Birds of Belize - by Elbert Greer -"An Idiot s Guide To Ornithology"

The Island Newspaper, Ambergris Caye, Belize            Vol. 10, No. 5            February 3, 2000

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The recent extraordinary growth in popularity of Birdwatching as a hobby and the wave of interest in exploring, protecting and learning about the environment seem to be symptoms of a single desire: to become part of the natural world. I would like this involvement and participation in Birdwatching to be un-intimidating and easy, so with Elbert's help I have put together a few thoughts and helpful hints that might gently introduce the novice or even the complete idiot to the Avian world.

    We will begin by clarifying what a Birdwatcher is...already it gets confusing! There are a few terms we should define first.

ORNITHOLOGIST- It simply means a person who studies birds, a term usually reserved to describe those serious scientific types that have some sort of degree in the subject and thus a rightful claim to moral superiority.

BIRDWATCHER - Well, I hope you can get this one without much explanation, just a person who watches birds. Beginning or experienced, usually they own some binoculars, a field guide, know where to find a Roadside hawk, and keep a list of sightings. Today the connotation of birdwatcher is not hip and although it's an accurate and descriptive title, there are just too many to constitute an elite.

BIRDER - As you may have already guessed, the hip, elite and seriously involved in identifying and collecting listings. Example: If you are a "birder" you don't go birdwatching, you go "birding" to adventurous locations.

TWITCHER - This list wouldn't be complete without listing the "Twitcher". Bill Oddie, in his famous "Little Black Bird Book" defines it as, "Someone who is obsessed with ėTicks' (British for "mark it off your list"), races around the country chasing rare birds, uses all the correct terms and marks off the list as he goes."

     Now that you know the players, let's take a look at EQUIPMENT and CLOTHING. You will need: binoculars, an old hat, a field guide to bird identification, a rain poncho, insect repellent, a notebook and pen, a water bottle, a camera and film and sun screen.

    Think you're ready? Not quite...what are we looking at? You think that's a trick question, don't you? Birders are identifying birds! This seems to be the largest most important subject-what is it?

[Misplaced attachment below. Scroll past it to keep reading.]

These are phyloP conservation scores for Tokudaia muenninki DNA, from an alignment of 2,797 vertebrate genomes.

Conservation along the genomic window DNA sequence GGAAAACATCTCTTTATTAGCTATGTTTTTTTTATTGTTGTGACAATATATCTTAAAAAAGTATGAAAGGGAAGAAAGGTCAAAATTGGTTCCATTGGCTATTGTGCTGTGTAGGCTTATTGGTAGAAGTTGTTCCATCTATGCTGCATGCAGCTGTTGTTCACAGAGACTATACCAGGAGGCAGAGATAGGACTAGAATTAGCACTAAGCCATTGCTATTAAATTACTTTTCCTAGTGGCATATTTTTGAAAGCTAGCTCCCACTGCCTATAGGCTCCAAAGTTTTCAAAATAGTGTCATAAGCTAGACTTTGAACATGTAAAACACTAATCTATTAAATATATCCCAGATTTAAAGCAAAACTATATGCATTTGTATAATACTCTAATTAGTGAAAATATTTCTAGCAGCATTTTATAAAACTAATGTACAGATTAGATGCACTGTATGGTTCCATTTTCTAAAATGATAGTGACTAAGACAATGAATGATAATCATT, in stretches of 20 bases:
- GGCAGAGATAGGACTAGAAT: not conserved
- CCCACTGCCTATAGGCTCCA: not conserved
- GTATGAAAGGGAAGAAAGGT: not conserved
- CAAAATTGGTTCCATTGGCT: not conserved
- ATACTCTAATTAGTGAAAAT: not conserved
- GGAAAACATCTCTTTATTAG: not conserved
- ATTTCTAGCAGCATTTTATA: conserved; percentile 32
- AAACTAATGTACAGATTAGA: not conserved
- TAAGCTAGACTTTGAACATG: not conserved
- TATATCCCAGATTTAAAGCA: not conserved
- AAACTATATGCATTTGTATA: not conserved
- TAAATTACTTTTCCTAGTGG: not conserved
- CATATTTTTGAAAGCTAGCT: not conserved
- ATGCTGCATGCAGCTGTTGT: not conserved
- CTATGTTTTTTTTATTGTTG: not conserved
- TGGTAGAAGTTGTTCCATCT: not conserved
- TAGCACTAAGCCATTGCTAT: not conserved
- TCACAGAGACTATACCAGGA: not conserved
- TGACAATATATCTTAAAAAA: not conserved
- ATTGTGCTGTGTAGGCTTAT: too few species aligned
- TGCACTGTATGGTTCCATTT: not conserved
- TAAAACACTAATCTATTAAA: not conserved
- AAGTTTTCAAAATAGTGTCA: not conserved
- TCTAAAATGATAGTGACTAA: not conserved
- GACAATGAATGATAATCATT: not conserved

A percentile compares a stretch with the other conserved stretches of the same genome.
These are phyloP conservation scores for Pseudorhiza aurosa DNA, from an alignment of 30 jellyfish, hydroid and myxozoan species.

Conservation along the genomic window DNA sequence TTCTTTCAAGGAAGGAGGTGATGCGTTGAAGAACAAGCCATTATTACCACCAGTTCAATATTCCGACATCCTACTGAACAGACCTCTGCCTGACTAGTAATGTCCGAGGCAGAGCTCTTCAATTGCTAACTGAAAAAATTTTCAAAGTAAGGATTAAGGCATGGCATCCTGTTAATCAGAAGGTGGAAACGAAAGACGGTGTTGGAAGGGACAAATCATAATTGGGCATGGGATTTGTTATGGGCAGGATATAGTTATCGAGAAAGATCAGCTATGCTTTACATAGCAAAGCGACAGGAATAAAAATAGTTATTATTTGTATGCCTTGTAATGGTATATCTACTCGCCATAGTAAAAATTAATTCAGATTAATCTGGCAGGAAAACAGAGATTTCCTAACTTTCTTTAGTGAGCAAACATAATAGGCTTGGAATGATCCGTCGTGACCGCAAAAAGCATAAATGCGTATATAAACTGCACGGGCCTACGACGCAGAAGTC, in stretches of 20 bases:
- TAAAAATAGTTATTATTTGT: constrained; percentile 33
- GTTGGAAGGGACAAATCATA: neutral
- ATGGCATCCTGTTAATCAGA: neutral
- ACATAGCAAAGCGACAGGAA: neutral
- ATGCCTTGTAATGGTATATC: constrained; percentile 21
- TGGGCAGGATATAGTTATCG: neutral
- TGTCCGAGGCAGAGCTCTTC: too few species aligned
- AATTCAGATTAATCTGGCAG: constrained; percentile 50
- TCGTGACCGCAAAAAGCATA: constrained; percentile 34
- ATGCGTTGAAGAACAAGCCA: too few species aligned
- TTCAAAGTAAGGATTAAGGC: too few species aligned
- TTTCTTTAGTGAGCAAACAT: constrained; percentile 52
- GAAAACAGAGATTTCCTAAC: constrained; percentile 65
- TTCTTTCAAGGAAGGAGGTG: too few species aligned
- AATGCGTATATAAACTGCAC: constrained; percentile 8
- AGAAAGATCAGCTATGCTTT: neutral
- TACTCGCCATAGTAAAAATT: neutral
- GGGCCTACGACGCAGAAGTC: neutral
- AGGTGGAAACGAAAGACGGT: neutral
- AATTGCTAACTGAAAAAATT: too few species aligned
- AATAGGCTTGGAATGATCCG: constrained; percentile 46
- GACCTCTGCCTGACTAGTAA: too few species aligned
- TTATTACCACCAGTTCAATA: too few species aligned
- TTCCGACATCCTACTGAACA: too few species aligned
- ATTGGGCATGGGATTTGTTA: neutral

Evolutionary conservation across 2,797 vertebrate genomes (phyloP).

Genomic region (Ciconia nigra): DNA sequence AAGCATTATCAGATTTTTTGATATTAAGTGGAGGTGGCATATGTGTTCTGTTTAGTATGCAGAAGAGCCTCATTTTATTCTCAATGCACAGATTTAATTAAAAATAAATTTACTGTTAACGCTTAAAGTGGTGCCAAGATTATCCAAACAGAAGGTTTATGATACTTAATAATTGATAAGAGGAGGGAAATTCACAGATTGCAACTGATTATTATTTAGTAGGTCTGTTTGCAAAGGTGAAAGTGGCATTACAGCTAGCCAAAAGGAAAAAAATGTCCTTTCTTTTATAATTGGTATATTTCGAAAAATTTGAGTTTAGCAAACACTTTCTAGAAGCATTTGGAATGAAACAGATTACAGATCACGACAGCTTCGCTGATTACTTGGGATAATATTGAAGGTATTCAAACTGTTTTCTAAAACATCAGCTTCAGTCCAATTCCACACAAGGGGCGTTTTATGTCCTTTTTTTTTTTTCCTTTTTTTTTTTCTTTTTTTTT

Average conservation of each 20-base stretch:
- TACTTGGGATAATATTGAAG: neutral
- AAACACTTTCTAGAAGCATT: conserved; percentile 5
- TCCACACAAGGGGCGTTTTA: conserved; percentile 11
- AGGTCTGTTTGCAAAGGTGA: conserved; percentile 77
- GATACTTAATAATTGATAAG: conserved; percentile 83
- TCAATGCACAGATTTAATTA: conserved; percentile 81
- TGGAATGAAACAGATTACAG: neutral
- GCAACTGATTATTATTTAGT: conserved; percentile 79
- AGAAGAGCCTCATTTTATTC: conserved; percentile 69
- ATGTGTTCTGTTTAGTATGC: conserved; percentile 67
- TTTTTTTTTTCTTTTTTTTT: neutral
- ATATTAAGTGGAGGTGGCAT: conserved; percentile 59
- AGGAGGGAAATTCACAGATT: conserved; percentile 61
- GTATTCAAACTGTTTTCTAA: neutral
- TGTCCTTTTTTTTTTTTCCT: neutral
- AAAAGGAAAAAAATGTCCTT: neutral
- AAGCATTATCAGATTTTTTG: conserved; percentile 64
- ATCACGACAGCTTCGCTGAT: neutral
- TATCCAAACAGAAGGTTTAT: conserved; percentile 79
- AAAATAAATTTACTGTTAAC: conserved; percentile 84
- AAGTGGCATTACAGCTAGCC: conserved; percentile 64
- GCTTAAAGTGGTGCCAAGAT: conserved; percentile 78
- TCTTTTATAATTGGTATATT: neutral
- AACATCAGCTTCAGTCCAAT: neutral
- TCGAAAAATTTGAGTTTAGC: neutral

Identifying a bird correctly isn't easy. It's best to start by putting it in an order, which brings us to "Taxonomy". Taxonomy is simply categorizing the bird in related groups. It's done with Latin names. The groups start with the largest group to the smallest individual. This is how it goes: Kingdom - whether it's a plant or an animal; Class - in this case, Avian (things that have feathers); Order - there are 34 orders that make up the big groups, for example, Herons, Hummingbirds, Owls, etc.; Family - medium-size groups within the big groups; Genus - a small group of closely related species; Species - the smallest division. It's best to think of species as a population; Subspecies - simply stated-a race!   

    Birders seem to only be concerned with the last three. You would record, for example, Caracara c. cachinnans (the Laughing falcon). Don't worry, it's all there in the field guide.

    Ah yes, the field guide, a book of color pictures, names all in order and you'd think that would make it easy. There is your bird sitting on the telephone wire patiently waiting while you look it up, correctly identify it and record it in your notebook. You have the binoculars focused in on it, but it just doesn't look like the illustration. Your problem could be another favorite topic of a true Birdwatcher, Molting and Plumage. When it doesn't look like the photo in the field guide, it can usually be blamed on the fact that birds change feathers for the occasion. Feathers are different patterns and colors at different stages of their lives for a variety of reasons. "Immature" is one of the most common reasons you may not find it easily identifiable. For example, the little Blue Heron is white for its first year until it goes into its breeding season. Molting is the process by which birds change their plumage. Old feathers simply don't fly a bird as well as new feathers, neither do they attract the opposite sex. So migration and breeding are the two major reasons to molt. Plumage is used to describe what one might call your wardrobe "summer plumage, winter plumage, breeding plumage," all different looks of the same species.

   Now before you go out into the world thinking you're keen on birds, let's arm ourselves with a vocabulary and take a look at some terms you'll need to use. Birders use words you won't find in spell check. "Ish" is used to describe something that's not quite what it is, for example, blue-ish, red-ish, dark-ish. This gives you a lot of latitude to cover a mistaken ID. Eyeshine is the color reaction to a bird's eyes when they have a light shined on them at night, for example, blue eyeshine or green eyeshine. Topknot, as you might guess, is the strange thing on the top of the bird's head. Understory is the place where you might find a jungle bird, in the "understory" of the trees. Rufus is a color, sort of red-ish rusty-brown and surprisingly most birds have something you could describe as rufus. Use it a lot.

    So, what have we learned? Even you can be a Birdwatcher. You're not an ornithologist; don't twitch, be prepared, keep a list of birds you identify, and don't ever take yourself too seriously.

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